“Dr. Josiah Zayner, a scientist, biohacker, and founder of the biotech company, The Odin, is a member of this futuristic group and the first person known to have edited his own DNA.”
This article clearly overstates the “results” of Zayner’s human experiments on himself for click-bait value, as the results are presently unknown.
After studying Genetics as part of my BSc. Zoology degree, we were asked to write an essay on the ethical implications of the new CRISPR-Cas9 gene editing tools (happily, I got a first class mark). Indeed CRISPR raises a host of ethical questions and considerations. CRISPR (Clustered Regularly Interspaced Short Palindromic Repeats) was discovered and developed by two scientists in separate universities from naturally occurring gene editing systems within bacteria. The scientists were Jennifer Doudna and Emmanuelle Charpentier. They saw the simple yet effective method by which bacteria’s immune defence systems literally cut out invading viruses using enzymes, including the Cas-9 enzyme. It cuts viral DNA when encountered and creates CRISPR arrays which allow the bacteria to ‘remember’ the virus. When encountering the virus again (or something similar) the bacteria then use RNA segments from these CRISPR arrays to target the viral DNA and cut it up, rendering it safe.
It is not dissimilar to mammalian immune systems, where proteins (immunoglobulins) are created in response to encountering antigens (foreign bodies), which can then be triggered if encountering the same (or similar) foreign bodies again. The CRISPR-Cas9 system can be likened to the cut, copy and paste tools in editing software – it is exactly what CRISPR does with genetic material. Scientists have worked out a way of utilising this system in the lab to edit genomes. It can cut out, put back and move genes around.
The downside? Research has some way to go before we fully understand what all of our genes do, and how they interact with each other. A gene in one location on a strand of DNA may interact with and affect a gene in another location far away on the same strand. We don’t yet understand all of the complex interactions between genes. We do know that there are usually many dormant genes within a genetic strand, remnants of the evolutionary past of an animal or plant. So if you cut out a gene, how might that affect other genes? If you put one in, will it trigger a dormant gene? In some cases, scientists know exactly how to trigger dormant genes.
It is somewhat reassuring to know that experimentation is primarily limited to somatic cells and that it is uncommon in most countries to carry out genome editing on germline or embryonic cells. There are countries which practice outside of any agreed ethical codes, or any rules are largely unenforceable, so that some scientists may already be carrying out genome editing experiments on embryos and germ cells. However, allowances have already been made for genome editing to be carried out on early embryos in the UK and other countries. What is truly terrifying is that all other animals are at the mercy of our whims in the world of genome editing experimentation.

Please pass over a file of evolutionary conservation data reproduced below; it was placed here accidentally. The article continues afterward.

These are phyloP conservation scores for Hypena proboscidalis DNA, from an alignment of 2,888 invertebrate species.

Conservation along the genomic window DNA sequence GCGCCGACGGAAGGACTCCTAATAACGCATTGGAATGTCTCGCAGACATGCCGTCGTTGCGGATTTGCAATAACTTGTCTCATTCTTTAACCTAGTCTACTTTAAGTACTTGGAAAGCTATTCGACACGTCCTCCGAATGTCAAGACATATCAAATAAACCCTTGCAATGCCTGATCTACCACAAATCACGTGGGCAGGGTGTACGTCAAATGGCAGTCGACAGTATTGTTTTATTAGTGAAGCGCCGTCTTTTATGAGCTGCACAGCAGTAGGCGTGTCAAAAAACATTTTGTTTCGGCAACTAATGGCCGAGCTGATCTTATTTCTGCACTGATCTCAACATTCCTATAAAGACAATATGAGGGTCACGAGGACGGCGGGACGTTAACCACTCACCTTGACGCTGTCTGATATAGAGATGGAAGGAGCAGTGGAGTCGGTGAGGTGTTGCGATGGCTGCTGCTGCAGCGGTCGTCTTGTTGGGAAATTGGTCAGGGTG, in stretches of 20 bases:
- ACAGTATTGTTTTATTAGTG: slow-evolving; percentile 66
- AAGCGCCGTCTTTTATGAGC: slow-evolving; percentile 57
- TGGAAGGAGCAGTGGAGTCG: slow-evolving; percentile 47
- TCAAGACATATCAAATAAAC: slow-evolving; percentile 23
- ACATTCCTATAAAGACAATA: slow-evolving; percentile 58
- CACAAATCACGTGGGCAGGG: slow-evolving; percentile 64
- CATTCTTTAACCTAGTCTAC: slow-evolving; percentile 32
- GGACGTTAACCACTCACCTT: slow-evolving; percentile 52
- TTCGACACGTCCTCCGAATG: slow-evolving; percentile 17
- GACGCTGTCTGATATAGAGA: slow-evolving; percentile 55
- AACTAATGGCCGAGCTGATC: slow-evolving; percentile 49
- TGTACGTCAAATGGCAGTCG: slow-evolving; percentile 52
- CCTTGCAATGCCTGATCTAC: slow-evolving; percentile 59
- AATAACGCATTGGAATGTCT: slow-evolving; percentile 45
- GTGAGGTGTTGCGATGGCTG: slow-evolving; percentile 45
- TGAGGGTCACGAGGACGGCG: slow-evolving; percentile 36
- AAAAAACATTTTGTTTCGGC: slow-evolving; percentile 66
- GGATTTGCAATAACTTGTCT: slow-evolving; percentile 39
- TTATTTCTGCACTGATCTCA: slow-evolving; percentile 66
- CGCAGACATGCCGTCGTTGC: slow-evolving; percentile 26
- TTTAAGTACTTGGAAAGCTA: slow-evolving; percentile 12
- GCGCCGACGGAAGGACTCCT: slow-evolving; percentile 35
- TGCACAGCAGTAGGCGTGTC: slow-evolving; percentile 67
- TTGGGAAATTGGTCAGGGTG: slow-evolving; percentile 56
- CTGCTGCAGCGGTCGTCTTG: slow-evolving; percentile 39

It is clear that we are fairly radically playing with a puzzle without the benefit of the full picture to work with. Gene editing is still firmly in the experimental stages of its evolution, with some amazing results, and some truly horrifying results which the general public never see or hear about (think cloning labs – they exist and the success rate is very, very low).
This is the stuff of the future, of history, of nightmares and dreams…and of Marvel comic books. Bio hacking meet the world, a world full of unethical, immoral practices and people only too happy to abuse and destroy for short-sighted greed. What could go wrong? Zayner (and others) is literally opening Pandora’s box by making gene editing kits available to anyone who can afford the price of the kit. However, what’s in the box is incredible and has almost unlimited potential for a world where disease is non-existent, where some of the damage we’ve done can be rectified, and where humans might be altered in ways limited only by imagination.
Personally I’m still holding out for those wings, and an echolocation system.
Hybridization patterns in two contact zones of grass snakes reveal a new Central European snake species | Scientific Reports
This is amazing news. Natrix natrix -previously thought to be the only grass snake in the UK – has been found to be genetically distinct from what was previously thought to be a variation rather than separate species, the newly named Natrix venaticus. Studies sampled mtDNA from existing skins and specimens and found clear genetic differences between the two, confirming Natrix venaticus as a separate and distinct species. No living snakes were harmed for the study either, which is always good news.
Darwin’s Fish: Evolutionary controversies in the fossil record | University of Oxford Podcasts – Audio and Video Lectures
Great lecture by Matt Friedman on Darwin’s (and others’) discoveries about evolution and genetics, symmetry in fish, and other things.
Edit: I have since discovered Friedman, M. has written numerous papers on teleost fish, whilst writing my own essays. A very clever man.
We all know that mtDNA isn’t human in origin and was probably originally an assimilated bacteria (chloroplasts in plants being the result of a similar evolutionary occurrence of engulfed cyanobacterium), but apparently there’s more.
“In fact, about 8 percent of what we think of as our “human” DNA actually came from viruses. In some cases, HERV sequences have been adopted by the human body to serve a useful purpose, such as one that helps pregnant women’s bodies build a cell layer around a developing fetus to protect it from toxins in the mother’s blood.”